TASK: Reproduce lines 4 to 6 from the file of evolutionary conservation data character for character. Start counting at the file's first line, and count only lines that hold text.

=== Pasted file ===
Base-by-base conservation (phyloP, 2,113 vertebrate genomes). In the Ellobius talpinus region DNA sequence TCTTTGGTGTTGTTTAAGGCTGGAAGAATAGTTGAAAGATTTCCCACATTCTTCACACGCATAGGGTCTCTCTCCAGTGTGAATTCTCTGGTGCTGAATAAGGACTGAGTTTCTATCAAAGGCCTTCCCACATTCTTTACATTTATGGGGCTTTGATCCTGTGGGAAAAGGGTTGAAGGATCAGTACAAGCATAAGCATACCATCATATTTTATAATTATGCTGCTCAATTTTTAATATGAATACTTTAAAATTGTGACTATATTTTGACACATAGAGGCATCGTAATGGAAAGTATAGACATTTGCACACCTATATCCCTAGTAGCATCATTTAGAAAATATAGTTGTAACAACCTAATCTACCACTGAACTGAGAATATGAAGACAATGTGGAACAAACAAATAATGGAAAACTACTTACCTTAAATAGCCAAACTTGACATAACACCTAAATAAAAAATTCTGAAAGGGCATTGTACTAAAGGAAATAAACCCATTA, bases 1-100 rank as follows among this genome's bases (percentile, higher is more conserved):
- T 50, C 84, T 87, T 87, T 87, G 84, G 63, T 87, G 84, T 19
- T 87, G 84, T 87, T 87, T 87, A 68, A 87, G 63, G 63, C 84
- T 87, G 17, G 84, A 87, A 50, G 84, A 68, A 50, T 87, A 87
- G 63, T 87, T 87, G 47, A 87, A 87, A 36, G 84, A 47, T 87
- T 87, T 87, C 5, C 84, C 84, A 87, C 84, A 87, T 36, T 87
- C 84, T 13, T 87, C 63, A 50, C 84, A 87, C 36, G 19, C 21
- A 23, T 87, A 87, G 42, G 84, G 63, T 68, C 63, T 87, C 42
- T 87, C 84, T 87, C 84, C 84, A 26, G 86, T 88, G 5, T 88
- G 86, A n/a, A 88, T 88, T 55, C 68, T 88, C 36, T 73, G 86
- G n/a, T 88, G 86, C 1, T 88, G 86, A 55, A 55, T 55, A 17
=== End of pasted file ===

- T 87, G 17, G 84, A 87, A 50, G 84, A 68, A 50, T 87, A 87
- G 63, T 87, T 87, G 47, A 87, A 87, A 36, G 84, A 47, T 87
- T 87, T 87, C 5, C 84, C 84, A 87, C 84, A 87, T 36, T 87